Myths About Food And Skin You Have To Stop Believing

The myth that a slice of greasy pizza leads to breakouts is entrenched in our culture. But the fact is that oily food like pizza probably won't have that much of an effect on your skin, says Zeitlin, "especially if it's already prone to an oily or combination texture" — but everything in moderation, including rich food!

Myth 2: All Fatty Foods Lead to Breakouts

Fatty foods like avocado have a controversial reputation, but, in fact, the beneficial fats in this nutritious fruit are much likelier to strengthen your skin and overall health. The same is true for the oils present in nuts.

Myth 3: Bread and Pasta Are Harmless to Your Skin

In fact, the refined sugar in white bread, pasta, and other carbohydrates "can lead directly to acne," according to Zeitlin. Be sure to avoid a sugar rush when you're trying to keep your skin clear.

Myth 4: Dairy Products Will Make Your Skin Oily

Cheese and other dairy products are virtually harmless to most people's skin. However, if you're lactose-intolerant, steer clear, warns Zeitlin, not just for your health but for your skin, too! "Lactose intolerance can easily trigger a breakout!"

Myth 5: Coffee Is Good for Your Skin

Coffee itself won't hurt you. However, Zeitlin warns that "the dehydration that results from drinking too much definitely can." Make sure that you hydrate with water between cups of coffee for good skin.

Myth 6: Alcohol Will Ruin Your Looks

Long-term alcohol consumption isn't good for your skin or your health, but in the short term "what matters is that you balance it with your water consumption," advises Zeitlin. 

Myth 7: Eating Is More Important for Dermatological Health Than Hygiene

Think it's your diet that is destroying your skin, but aren't washing your face before bedtime? Think again. Hygiene is the key to clear, healthy skin. It's important to both maintain a balanced diet and wash your face with "a gentle, preferably organic cleanser (alcohol-free)" twice a day.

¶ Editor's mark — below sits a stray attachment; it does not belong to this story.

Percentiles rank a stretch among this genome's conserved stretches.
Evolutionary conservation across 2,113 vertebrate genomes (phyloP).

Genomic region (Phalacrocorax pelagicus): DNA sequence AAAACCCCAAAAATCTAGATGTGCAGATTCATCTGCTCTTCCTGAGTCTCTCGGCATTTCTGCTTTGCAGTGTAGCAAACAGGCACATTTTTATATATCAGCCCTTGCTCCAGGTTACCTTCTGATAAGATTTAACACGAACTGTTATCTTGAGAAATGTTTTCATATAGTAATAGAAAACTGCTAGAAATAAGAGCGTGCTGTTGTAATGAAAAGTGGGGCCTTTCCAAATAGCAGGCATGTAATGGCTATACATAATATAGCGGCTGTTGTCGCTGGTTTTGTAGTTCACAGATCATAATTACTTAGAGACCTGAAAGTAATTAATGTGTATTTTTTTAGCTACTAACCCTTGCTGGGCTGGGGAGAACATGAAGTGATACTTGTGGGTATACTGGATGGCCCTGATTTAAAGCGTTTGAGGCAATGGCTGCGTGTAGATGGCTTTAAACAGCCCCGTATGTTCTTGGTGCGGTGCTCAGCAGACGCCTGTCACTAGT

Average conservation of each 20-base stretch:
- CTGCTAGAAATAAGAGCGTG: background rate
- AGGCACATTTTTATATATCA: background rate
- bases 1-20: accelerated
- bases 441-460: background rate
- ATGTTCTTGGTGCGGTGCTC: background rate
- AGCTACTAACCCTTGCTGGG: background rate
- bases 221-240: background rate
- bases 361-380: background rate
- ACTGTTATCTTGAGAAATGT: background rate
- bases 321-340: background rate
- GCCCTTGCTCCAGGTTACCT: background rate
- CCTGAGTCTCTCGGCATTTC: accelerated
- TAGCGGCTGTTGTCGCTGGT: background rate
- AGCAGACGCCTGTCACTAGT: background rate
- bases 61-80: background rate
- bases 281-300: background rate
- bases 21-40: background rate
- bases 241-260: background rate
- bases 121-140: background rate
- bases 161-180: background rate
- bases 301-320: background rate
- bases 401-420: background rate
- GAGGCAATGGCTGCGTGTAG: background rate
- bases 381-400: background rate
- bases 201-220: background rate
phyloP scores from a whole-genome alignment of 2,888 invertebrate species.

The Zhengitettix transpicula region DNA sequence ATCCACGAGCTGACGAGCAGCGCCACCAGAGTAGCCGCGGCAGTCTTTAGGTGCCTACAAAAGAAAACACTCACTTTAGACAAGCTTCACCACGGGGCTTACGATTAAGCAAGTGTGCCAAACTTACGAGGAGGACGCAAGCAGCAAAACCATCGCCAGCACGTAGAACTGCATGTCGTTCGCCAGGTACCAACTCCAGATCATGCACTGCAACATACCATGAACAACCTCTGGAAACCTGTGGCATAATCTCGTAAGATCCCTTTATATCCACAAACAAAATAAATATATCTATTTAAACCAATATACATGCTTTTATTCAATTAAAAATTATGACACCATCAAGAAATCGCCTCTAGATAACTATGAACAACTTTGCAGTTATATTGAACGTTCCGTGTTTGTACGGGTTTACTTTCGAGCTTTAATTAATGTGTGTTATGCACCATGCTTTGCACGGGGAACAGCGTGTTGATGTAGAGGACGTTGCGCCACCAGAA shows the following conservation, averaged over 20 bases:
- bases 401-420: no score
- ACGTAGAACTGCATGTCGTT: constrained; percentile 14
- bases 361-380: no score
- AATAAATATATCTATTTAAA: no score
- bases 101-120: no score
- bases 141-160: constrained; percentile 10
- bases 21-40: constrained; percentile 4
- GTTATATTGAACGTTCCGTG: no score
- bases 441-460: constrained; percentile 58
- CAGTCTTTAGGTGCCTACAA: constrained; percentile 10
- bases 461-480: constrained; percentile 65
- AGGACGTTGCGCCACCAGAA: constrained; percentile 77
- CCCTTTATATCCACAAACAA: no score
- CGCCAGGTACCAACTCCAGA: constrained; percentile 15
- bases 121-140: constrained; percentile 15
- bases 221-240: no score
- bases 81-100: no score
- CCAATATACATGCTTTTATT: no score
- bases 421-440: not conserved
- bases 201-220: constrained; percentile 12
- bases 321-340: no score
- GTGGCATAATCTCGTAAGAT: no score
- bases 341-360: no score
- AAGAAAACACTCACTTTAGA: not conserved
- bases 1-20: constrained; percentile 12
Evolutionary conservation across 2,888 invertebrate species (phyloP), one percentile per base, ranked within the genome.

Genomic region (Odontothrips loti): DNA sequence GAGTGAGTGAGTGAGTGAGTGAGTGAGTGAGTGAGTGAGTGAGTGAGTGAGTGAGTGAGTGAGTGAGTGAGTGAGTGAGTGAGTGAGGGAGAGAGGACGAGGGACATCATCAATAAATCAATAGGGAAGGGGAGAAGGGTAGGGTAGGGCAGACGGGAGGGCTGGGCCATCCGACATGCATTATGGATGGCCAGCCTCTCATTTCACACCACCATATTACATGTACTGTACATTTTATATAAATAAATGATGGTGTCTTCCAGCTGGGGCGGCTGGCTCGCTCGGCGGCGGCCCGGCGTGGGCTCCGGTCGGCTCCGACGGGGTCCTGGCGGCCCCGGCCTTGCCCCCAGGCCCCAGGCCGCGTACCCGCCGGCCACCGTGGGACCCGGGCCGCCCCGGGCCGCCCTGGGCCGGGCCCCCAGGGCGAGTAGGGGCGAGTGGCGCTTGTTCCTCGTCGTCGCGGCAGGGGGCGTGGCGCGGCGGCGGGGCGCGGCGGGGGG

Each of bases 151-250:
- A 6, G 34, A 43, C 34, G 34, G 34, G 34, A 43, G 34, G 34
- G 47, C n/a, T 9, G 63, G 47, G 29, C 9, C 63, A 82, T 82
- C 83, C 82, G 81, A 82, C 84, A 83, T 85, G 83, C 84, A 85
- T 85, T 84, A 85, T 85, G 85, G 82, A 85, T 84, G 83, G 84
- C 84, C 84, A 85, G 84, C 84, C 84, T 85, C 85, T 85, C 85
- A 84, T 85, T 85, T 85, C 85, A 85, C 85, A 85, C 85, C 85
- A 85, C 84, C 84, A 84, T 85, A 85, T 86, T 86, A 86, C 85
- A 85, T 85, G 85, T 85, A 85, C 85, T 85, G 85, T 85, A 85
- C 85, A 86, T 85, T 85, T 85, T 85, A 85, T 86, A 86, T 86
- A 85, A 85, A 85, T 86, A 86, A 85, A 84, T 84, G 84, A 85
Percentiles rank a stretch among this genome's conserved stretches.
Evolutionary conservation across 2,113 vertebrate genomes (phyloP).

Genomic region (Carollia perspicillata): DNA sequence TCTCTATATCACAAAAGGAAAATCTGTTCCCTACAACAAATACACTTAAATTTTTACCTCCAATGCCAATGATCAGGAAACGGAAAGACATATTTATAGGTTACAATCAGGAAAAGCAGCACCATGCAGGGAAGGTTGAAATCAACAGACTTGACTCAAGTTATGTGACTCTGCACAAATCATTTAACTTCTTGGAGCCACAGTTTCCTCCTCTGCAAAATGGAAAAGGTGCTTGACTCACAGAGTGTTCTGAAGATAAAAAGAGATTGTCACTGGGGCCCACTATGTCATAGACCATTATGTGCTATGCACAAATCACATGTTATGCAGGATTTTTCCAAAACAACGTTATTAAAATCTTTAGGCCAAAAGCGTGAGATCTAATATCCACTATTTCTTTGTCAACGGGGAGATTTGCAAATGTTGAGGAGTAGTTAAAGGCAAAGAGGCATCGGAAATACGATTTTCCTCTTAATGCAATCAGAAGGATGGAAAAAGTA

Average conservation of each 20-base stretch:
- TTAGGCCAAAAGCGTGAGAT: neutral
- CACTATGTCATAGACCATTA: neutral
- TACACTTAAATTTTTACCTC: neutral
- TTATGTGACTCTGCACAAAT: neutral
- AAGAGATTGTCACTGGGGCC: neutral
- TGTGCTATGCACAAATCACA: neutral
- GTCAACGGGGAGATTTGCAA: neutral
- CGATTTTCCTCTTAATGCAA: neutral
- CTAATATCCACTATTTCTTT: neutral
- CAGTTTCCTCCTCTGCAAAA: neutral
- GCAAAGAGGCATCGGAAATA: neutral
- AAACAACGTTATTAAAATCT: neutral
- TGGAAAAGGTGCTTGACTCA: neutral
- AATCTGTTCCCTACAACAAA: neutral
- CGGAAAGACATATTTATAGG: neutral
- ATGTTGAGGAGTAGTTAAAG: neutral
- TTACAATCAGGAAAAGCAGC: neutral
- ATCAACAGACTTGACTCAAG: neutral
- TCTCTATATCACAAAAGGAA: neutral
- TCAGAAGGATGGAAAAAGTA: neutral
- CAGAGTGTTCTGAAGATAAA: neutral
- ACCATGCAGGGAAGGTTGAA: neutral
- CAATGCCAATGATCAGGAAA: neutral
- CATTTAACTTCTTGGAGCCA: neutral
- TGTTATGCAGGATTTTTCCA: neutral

Myth 8: Chocolate Creates Acne

Chocolate itself isn't detrimental to your skin's radiance. It's not about the chocolate, it's about the sugar. "Dark chocolate with a ratio of 60 percent cocoa or higher can be a safer choice than milk or white chocolate," says Zeitlin.

Myth 9: Eating Too Much Fish Will Make Your Skin Smell.

While skin is porous, it doesn't always necessarily absorb and exude all of the properties of the food in your diet. Not only will eating fish not lead to a bad odor, but the omega-3 fatty acids in salmon "decrease inflammation" and keep skin unclogged and younger-looking.

Myth 10: Just Cutting Out Certain Foods Helps

Wrong! It isn't just about what you avoid, it's about what you do eat, too. Eating vegetables that are high in vitamin C and selenium, like red bell peppers and mushrooms, keeps the skin fresh with collagen and prevents the effects of aging skin.

Get Healthy Skin

It's so easy to skip the guacamole, avoid those chocolate truffles, and shun coffee and tea in hopes of putting an end to our pimples, breakouts, and other skin problems. But how much do we know about the relationship between food and skin? Fortunately, science has a few things to say about what effect the foods we eat has on our skin health and overall beauty. We spoke to Brigitte Zeitlin, registered dietitian at B Nutritious, about what you should and shouldn't eat to keep yourself looking young, healthy, and breakout-free.